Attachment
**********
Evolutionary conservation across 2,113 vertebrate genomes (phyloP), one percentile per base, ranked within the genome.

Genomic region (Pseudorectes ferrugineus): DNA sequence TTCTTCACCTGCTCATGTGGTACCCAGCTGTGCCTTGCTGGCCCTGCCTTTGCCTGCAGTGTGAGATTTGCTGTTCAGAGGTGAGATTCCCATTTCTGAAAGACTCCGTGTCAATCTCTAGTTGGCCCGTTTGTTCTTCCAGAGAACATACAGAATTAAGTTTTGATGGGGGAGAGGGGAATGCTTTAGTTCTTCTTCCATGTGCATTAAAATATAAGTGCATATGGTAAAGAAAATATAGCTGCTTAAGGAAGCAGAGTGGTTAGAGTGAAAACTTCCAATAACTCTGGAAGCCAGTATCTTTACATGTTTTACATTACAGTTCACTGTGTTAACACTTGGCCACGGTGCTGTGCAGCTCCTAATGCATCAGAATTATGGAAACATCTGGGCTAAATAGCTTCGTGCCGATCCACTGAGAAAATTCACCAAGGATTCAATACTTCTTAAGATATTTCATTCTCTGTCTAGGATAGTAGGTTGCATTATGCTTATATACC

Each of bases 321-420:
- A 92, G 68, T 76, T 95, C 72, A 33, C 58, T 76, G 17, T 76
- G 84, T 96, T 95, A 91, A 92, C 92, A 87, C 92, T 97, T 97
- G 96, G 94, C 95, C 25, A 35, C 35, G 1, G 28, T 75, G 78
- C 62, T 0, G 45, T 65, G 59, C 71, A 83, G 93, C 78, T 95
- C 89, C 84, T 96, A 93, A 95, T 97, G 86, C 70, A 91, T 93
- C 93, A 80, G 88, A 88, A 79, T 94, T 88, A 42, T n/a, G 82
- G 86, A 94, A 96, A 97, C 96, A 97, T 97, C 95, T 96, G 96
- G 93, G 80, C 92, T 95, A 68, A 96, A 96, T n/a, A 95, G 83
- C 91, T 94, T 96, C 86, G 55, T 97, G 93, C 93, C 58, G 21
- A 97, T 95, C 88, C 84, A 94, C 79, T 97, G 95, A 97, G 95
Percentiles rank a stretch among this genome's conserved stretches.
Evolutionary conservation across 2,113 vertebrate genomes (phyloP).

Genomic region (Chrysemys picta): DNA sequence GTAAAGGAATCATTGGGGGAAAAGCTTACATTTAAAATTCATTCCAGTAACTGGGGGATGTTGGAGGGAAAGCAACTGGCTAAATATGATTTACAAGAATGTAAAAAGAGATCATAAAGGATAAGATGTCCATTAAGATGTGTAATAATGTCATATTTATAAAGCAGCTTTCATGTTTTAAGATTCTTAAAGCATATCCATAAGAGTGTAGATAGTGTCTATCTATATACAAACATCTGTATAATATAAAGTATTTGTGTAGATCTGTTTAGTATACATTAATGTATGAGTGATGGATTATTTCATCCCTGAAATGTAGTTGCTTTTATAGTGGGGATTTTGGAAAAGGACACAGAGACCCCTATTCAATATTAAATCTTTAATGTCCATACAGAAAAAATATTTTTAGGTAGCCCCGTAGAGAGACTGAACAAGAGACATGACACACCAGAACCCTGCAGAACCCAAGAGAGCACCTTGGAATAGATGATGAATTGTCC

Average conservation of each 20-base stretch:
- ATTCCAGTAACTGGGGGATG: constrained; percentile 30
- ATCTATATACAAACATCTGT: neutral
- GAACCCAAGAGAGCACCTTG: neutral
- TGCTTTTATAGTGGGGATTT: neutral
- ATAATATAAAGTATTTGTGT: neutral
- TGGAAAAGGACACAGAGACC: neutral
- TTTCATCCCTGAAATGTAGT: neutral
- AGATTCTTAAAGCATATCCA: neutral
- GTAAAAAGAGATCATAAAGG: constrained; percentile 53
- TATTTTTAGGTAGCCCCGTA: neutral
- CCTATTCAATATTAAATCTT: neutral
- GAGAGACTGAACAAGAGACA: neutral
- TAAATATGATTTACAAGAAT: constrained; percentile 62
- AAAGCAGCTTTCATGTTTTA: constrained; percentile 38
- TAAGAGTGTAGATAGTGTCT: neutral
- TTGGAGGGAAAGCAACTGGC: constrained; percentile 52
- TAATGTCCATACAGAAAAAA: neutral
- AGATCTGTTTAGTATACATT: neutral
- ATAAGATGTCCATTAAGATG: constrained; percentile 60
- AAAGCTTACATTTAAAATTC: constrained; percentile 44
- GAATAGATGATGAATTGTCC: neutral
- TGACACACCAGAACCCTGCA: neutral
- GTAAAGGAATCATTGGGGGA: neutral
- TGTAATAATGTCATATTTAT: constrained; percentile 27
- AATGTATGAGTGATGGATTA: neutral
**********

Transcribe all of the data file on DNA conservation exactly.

Evolutionary conservation across 2,113 vertebrate genomes (phyloP), one percentile per base, ranked within the genome.

Genomic region (Pseudorectes ferrugineus): DNA sequence TTCTTCACCTGCTCATGTGGTACCCAGCTGTGCCTTGCTGGCCCTGCCTTTGCCTGCAGTGTGAGATTTGCTGTTCAGAGGTGAGATTCCCATTTCTGAAAGACTCCGTGTCAATCTCTAGTTGGCCCGTTTGTTCTTCCAGAGAACATACAGAATTAAGTTTTGATGGGGGAGAGGGGAATGCTTTAGTTCTTCTTCCATGTGCATTAAAATATAAGTGCATATGGTAAAGAAAATATAGCTGCTTAAGGAAGCAGAGTGGTTAGAGTGAAAACTTCCAATAACTCTGGAAGCCAGTATCTTTACATGTTTTACATTACAGTTCACTGTGTTAACACTTGGCCACGGTGCTGTGCAGCTCCTAATGCATCAGAATTATGGAAACATCTGGGCTAAATAGCTTCGTGCCGATCCACTGAGAAAATTCACCAAGGATTCAATACTTCTTAAGATATTTCATTCTCTGTCTAGGATAGTAGGTTGCATTATGCTTATATACC

Each of bases 321-420:
- A 92, G 68, T 76, T 95, C 72, A 33, C 58, T 76, G 17, T 76
- G 84, T 96, T 95, A 91, A 92, C 92, A 87, C 92, T 97, T 97
- G 96, G 94, C 95, C 25, A 35, C 35, G 1, G 28, T 75, G 78
- C 62, T 0, G 45, T 65, G 59, C 71, A 83, G 93, C 78, T 95
- C 89, C 84, T 96, A 93, A 95, T 97, G 86, C 70, A 91, T 93
- C 93, A 80, G 88, A 88, A 79, T 94, T 88, A 42, T n/a, G 82
- G 86, A 94, A 96, A 97, C 96, A 97, T 97, C 95, T 96, G 96
- G 93, G 80, C 92, T 95, A 68, A 96, A 96, T n/a, A 95, G 83
- C 91, T 94, T 96, C 86, G 55, T 97, G 93, C 93, C 58, G 21
- A 97, T 95, C 88, C 84, A 94, C 79, T 97, G 95, A 97, G 95
Percentiles rank a stretch among this genome's conserved stretches.
Evolutionary conservation across 2,113 vertebrate genomes (phyloP).

Genomic region (Chrysemys picta): DNA sequence GTAAAGGAATCATTGGGGGAAAAGCTTACATTTAAAATTCATTCCAGTAACTGGGGGATGTTGGAGGGAAAGCAACTGGCTAAATATGATTTACAAGAATGTAAAAAGAGATCATAAAGGATAAGATGTCCATTAAGATGTGTAATAATGTCATATTTATAAAGCAGCTTTCATGTTTTAAGATTCTTAAAGCATATCCATAAGAGTGTAGATAGTGTCTATCTATATACAAACATCTGTATAATATAAAGTATTTGTGTAGATCTGTTTAGTATACATTAATGTATGAGTGATGGATTATTTCATCCCTGAAATGTAGTTGCTTTTATAGTGGGGATTTTGGAAAAGGACACAGAGACCCCTATTCAATATTAAATCTTTAATGTCCATACAGAAAAAATATTTTTAGGTAGCCCCGTAGAGAGACTGAACAAGAGACATGACACACCAGAACCCTGCAGAACCCAAGAGAGCACCTTGGAATAGATGATGAATTGTCC

Average conservation of each 20-base stretch:
- ATTCCAGTAACTGGGGGATG: constrained; percentile 30
- ATCTATATACAAACATCTGT: neutral
- GAACCCAAGAGAGCACCTTG: neutral
- TGCTTTTATAGTGGGGATTT: neutral
- ATAATATAAAGTATTTGTGT: neutral
- TGGAAAAGGACACAGAGACC: neutral
- TTTCATCCCTGAAATGTAGT: neutral
- AGATTCTTAAAGCATATCCA: neutral
- GTAAAAAGAGATCATAAAGG: constrained; percentile 53
- TATTTTTAGGTAGCCCCGTA: neutral
- CCTATTCAATATTAAATCTT: neutral
- GAGAGACTGAACAAGAGACA: neutral
- TAAATATGATTTACAAGAAT: constrained; percentile 62
- AAAGCAGCTTTCATGTTTTA: constrained; percentile 38
- TAAGAGTGTAGATAGTGTCT: neutral
- TTGGAGGGAAAGCAACTGGC: constrained; percentile 52
- TAATGTCCATACAGAAAAAA: neutral
- AGATCTGTTTAGTATACATT: neutral
- ATAAGATGTCCATTAAGATG: constrained; percentile 60
- AAAGCTTACATTTAAAATTC: constrained; percentile 44
- GAATAGATGATGAATTGTCC: neutral
- TGACACACCAGAACCCTGCA: neutral
- GTAAAGGAATCATTGGGGGA: neutral
- TGTAATAATGTCATATTTAT: constrained; percentile 27
- AATGTATGAGTGATGGATTA: neutral